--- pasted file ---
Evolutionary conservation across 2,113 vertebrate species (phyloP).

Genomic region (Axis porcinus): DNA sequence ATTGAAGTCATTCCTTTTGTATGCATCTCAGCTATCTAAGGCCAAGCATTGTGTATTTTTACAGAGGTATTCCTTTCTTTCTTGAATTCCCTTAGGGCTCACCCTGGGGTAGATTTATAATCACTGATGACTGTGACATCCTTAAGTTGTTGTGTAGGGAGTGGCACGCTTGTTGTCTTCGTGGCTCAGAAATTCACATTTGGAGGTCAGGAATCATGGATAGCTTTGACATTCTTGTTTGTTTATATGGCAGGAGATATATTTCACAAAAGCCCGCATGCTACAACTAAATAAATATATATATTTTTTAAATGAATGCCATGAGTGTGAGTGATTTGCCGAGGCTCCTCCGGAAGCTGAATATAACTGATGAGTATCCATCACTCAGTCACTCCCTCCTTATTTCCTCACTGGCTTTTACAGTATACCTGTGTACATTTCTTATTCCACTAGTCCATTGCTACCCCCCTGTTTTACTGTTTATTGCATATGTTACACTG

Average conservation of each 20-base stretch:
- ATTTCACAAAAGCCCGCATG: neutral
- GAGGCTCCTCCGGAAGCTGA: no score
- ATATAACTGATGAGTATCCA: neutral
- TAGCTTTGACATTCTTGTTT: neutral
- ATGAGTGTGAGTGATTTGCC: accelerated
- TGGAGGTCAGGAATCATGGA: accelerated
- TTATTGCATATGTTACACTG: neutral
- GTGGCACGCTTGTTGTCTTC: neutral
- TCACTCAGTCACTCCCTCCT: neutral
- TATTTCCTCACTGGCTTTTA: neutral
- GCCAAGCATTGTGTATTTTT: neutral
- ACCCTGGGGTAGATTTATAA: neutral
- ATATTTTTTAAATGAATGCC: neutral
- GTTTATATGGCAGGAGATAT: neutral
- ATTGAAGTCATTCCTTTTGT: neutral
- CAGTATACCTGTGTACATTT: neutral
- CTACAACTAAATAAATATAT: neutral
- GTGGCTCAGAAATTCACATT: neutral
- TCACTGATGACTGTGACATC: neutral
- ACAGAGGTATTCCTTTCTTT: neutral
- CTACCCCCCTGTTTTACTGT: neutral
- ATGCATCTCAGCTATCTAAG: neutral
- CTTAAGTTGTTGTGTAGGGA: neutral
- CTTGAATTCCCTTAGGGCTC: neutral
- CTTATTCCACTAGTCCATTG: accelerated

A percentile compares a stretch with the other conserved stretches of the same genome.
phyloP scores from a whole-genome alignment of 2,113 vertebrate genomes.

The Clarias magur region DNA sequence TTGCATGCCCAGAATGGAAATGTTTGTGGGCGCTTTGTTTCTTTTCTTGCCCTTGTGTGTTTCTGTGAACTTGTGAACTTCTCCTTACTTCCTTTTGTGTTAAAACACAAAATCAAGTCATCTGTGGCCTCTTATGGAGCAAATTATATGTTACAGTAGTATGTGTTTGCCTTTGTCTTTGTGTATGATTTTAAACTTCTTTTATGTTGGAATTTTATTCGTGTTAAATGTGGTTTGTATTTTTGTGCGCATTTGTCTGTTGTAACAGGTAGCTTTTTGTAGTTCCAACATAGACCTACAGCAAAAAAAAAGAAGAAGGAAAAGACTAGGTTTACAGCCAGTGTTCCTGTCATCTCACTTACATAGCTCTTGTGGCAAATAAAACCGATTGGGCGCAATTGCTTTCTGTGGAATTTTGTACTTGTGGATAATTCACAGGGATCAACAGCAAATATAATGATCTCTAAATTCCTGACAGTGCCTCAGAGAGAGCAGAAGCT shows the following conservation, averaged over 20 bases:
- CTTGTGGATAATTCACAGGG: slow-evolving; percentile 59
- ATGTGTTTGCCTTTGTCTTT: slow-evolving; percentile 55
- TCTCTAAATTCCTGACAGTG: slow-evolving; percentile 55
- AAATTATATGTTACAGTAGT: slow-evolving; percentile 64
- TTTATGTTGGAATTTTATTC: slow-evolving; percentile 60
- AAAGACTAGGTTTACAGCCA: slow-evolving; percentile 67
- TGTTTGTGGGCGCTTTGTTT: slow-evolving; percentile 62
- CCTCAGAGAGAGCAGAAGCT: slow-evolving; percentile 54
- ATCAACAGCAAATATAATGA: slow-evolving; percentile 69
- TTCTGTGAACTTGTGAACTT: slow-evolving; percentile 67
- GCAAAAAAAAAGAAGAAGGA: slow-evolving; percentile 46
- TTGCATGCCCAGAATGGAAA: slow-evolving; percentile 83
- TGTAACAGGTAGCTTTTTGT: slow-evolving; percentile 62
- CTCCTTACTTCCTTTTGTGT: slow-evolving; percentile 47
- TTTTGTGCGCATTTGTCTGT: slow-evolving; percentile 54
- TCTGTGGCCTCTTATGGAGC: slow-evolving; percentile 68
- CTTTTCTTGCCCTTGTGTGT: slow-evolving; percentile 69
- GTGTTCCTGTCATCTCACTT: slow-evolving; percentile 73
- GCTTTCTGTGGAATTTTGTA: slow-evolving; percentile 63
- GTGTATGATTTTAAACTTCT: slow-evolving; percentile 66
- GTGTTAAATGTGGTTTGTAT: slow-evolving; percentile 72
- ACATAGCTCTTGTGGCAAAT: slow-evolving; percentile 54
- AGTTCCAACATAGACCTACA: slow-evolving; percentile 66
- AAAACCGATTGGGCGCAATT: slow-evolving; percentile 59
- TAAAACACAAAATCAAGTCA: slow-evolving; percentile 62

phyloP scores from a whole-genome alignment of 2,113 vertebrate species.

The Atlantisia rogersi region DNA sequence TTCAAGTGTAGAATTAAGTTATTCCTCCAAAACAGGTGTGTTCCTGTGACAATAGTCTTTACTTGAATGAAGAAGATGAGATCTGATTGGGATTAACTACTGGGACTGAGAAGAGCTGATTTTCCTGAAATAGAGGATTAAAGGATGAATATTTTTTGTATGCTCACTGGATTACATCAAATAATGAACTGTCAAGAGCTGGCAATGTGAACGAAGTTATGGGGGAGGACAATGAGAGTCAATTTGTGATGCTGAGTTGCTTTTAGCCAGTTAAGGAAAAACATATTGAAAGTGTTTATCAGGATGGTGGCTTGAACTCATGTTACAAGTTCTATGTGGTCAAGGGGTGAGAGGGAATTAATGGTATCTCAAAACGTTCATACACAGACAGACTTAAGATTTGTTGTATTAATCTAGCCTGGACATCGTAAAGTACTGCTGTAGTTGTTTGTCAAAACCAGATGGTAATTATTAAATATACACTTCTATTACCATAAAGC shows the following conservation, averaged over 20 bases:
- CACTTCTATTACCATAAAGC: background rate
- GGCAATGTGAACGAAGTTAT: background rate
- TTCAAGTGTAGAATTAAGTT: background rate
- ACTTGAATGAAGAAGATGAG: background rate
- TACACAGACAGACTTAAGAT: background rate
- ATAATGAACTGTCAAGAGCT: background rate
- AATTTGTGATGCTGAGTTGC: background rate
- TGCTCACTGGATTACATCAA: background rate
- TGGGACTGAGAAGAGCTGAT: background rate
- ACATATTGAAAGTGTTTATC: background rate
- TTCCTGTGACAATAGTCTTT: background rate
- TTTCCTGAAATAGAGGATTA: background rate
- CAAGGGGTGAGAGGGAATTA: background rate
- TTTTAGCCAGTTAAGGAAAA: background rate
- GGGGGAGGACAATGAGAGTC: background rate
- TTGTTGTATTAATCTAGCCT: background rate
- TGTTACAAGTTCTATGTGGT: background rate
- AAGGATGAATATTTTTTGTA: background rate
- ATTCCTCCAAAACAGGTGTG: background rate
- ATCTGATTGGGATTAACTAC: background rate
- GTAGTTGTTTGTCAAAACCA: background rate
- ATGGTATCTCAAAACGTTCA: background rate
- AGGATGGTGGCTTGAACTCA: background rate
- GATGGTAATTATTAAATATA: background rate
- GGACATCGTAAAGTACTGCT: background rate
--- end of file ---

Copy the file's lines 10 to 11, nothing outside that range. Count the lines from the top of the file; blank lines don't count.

- TTATTGCATATGTTACACTG: neutral
- GTGGCACGCTTGTTGTCTTC: neutral